Bell Canada, corporately known as BCE Inc. (TSX: BCE, NYSE: BCE), announced Thursday that it would be laying off even more people, and selling off a few dozen radio stations, to “align costs to the revenue potential of each business segment.”
Statements from CEO Mirko Bibic and various other nodes on the Bell brass work have this down to two specific injustices perpetrated on Canada’s largest telco by the federal government.
- A November CRTC decision mandating that Bell must lease time on its newly constructed high-speed fiber network to other telco providers: no more hogging it all to themselves.
- A failure to stick the landing on Bill C-18, which would have forced search and social media giants to pay for news content shared by its users.
When the Online News Act became law, forcing digital content giants to work out a deal to pay for their redistribution of Canadian news, Facebook/Meta just blocked Canadian news, told the government to get stuffed, and hasn’t moved off of its position. Google has agreed to cough up $100 million / year for Canadian news outlets, and the government capped the portion of that sum that could be allocated to broadcast media at $30 million. That won’t be much use to Bell’s news division, which it claims runs around $40 million / year in operating losses…
… that don’t really matter much in the broader context of Bell itself.
We’ve got plenty to say about content, who should finance it and why, but let’s deal with the fiber thing first.
Bell announced that it would be spending less money building out its network immediately after the CRTC’s November decision to mandate that Bell must allow wholesale access to its fiber network to competitors, who would then re-sell the service to consumers in competition with Bell. Bibic explained that the “incredibly tough” decision to lay off 9% of its workforce was a product of the CRTC keeping it from shutting competitors out of its networks “before we even had an opportunity to recoup our multi-billion dollar investment,” in its fiber networks, to which the CRTC replied, astutely, that it does not determine “how private companies allocate their profits,” in a statement to the Globe and Mail.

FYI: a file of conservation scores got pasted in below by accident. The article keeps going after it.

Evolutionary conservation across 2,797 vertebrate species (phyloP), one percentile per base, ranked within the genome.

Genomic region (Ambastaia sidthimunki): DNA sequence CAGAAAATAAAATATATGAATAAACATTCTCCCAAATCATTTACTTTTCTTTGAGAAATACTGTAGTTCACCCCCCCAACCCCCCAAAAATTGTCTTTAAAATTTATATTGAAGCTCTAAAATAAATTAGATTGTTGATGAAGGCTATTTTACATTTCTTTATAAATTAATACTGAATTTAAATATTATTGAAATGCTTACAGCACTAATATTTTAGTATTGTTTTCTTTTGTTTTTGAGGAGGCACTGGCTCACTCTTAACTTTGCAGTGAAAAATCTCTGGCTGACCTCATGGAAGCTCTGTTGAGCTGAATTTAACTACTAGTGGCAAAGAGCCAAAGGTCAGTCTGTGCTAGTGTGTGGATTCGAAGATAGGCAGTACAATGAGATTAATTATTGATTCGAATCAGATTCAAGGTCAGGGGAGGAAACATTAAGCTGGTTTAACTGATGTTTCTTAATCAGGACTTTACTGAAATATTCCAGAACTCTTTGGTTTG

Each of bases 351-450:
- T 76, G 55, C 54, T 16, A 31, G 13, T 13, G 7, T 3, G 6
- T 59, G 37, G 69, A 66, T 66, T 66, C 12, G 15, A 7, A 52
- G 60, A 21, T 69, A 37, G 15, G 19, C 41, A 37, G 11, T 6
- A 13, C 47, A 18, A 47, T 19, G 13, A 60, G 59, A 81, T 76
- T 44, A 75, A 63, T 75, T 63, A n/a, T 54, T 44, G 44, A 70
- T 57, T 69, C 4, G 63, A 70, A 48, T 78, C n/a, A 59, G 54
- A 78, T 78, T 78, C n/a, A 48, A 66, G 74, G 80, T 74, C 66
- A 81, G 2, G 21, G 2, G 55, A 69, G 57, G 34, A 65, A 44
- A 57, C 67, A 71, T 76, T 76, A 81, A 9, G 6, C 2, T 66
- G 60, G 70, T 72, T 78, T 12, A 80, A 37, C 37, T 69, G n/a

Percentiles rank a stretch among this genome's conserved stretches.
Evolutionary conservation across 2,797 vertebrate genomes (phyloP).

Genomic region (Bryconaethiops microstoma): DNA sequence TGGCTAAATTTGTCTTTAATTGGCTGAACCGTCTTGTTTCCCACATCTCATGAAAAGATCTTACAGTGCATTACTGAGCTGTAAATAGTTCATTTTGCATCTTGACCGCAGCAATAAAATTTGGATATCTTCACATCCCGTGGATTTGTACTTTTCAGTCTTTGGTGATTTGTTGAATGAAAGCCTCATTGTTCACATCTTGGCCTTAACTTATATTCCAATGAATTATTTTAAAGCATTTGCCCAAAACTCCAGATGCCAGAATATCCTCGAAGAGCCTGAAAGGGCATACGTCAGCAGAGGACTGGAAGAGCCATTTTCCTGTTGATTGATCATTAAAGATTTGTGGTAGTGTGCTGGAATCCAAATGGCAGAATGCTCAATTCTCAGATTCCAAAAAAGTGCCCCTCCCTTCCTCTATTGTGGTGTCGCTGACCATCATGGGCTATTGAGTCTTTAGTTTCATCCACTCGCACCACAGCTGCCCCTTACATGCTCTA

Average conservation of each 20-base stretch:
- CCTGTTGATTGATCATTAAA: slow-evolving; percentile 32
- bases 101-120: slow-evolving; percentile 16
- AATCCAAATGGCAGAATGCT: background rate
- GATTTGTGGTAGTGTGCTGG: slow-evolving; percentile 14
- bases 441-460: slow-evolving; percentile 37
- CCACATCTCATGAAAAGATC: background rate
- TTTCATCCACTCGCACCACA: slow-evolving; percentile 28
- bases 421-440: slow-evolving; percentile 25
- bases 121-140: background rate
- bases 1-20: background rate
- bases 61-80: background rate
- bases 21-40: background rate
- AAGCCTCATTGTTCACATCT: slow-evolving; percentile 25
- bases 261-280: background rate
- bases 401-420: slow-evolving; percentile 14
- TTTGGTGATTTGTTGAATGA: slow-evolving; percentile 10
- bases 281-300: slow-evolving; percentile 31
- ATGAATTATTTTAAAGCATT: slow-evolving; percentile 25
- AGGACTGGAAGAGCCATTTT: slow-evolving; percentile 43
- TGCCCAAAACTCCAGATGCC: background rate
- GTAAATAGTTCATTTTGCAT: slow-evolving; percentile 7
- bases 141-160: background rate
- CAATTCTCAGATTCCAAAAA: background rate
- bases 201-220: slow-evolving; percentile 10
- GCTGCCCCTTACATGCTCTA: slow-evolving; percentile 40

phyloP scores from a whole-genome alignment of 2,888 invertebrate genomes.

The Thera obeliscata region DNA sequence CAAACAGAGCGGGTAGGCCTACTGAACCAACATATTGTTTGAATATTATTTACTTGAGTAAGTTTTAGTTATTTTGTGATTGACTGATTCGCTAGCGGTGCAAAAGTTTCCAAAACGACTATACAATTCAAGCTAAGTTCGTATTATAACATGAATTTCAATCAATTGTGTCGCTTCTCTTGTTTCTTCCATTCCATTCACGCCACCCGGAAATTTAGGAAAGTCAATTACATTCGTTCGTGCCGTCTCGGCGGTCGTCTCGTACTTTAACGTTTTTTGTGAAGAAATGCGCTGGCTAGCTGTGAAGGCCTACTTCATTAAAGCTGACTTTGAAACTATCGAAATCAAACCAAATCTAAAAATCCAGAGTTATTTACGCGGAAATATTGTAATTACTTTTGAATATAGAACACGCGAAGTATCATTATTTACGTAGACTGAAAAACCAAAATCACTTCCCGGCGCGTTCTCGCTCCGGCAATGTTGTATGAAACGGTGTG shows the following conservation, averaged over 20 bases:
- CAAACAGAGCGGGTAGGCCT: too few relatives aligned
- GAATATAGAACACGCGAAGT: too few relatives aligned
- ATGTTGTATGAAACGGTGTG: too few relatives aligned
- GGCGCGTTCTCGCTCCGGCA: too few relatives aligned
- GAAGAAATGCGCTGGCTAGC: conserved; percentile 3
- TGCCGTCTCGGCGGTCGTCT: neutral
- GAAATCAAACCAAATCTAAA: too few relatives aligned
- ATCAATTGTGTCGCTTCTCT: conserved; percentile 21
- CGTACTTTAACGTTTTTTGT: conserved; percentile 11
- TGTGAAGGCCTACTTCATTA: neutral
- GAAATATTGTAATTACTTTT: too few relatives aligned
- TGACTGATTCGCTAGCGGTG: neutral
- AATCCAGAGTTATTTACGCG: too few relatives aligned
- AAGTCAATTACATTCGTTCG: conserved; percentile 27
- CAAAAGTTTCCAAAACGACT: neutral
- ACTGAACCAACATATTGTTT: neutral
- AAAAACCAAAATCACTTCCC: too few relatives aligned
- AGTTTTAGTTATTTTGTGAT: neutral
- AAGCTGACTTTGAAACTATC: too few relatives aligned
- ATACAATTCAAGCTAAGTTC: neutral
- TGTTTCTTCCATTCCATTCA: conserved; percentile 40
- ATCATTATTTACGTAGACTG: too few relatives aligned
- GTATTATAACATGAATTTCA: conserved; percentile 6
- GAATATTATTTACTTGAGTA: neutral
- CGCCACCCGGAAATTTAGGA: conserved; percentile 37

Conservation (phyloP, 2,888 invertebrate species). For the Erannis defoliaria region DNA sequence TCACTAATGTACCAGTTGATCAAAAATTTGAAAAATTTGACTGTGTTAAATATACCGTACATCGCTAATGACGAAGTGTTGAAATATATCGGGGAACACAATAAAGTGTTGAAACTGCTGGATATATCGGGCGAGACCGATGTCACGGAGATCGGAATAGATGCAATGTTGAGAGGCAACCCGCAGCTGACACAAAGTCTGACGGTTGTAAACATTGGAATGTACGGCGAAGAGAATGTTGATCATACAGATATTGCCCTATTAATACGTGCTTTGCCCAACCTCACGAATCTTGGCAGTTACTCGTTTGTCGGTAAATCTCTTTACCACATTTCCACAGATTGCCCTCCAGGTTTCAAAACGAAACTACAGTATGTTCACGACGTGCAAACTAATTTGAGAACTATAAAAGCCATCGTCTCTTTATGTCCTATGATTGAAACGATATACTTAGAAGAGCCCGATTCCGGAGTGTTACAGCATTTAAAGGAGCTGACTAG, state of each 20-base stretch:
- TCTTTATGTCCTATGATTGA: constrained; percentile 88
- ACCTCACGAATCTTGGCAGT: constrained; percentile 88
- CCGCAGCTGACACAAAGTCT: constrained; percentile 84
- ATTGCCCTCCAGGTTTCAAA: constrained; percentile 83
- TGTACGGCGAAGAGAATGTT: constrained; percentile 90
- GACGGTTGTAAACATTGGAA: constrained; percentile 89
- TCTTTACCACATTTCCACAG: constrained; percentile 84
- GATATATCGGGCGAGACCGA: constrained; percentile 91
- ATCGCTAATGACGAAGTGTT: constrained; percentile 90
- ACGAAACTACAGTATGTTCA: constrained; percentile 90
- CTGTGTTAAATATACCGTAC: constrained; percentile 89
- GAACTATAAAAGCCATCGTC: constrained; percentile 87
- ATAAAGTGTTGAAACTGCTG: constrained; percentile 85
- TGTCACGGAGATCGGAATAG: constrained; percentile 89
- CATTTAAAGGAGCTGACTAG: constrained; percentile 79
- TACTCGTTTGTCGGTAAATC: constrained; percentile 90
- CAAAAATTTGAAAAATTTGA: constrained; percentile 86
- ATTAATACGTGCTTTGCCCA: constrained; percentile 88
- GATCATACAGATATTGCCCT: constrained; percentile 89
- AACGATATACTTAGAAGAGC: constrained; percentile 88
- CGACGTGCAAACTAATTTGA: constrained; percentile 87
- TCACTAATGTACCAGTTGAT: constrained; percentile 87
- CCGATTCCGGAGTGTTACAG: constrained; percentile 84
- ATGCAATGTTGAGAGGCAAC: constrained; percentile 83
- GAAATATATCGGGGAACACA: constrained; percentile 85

The Deep Dive called the CRTC pushovers after Bell’s last round of layoffs, so we’re happy to see them sticking up for themselves (and the rest of us), and extra happy to put their sentiment in the type of direct terms that government agencies aren’t allowed to use:
“NOBODY OWES YOU A PROFIT, GOLDBRICKER!”
Bell spent $14 billion building out its network over the past five years, and still generated more than $2 billion per year in free cash flow because, contrary to what Bibic would have us believe, they didn’t build that network in an act of altruism.
The CRTC’s networking decision means Bell won’t end up with an outsized split of the money Canadians spend on telco that they currently enjoy for the fiber-optics internet network that that $14 billion was spent to build. Bell is suing to have the order overturned, but are throwing their toys out of the sandbox in the meantime, just in case the courts forget who they are.
As our business is hampered by regulatory decisions that discourage investment, we are slowing the pace of our network expansion and capping fibre speeds.Bell Canada
On the heels of the CRTC’s November announcement, Bell told the world it would be cutting its capital expenditures, and capping internet speeds on its networks. True to form, Bell cut its capital expenditures in Q4 2023 by 37%, and appears to be firing anyone who they might need to build it out any further, just so everyone gets the message: “Don’t expect us to be job creators if we don’t get full control of our build.”
But at least they saved the dividend!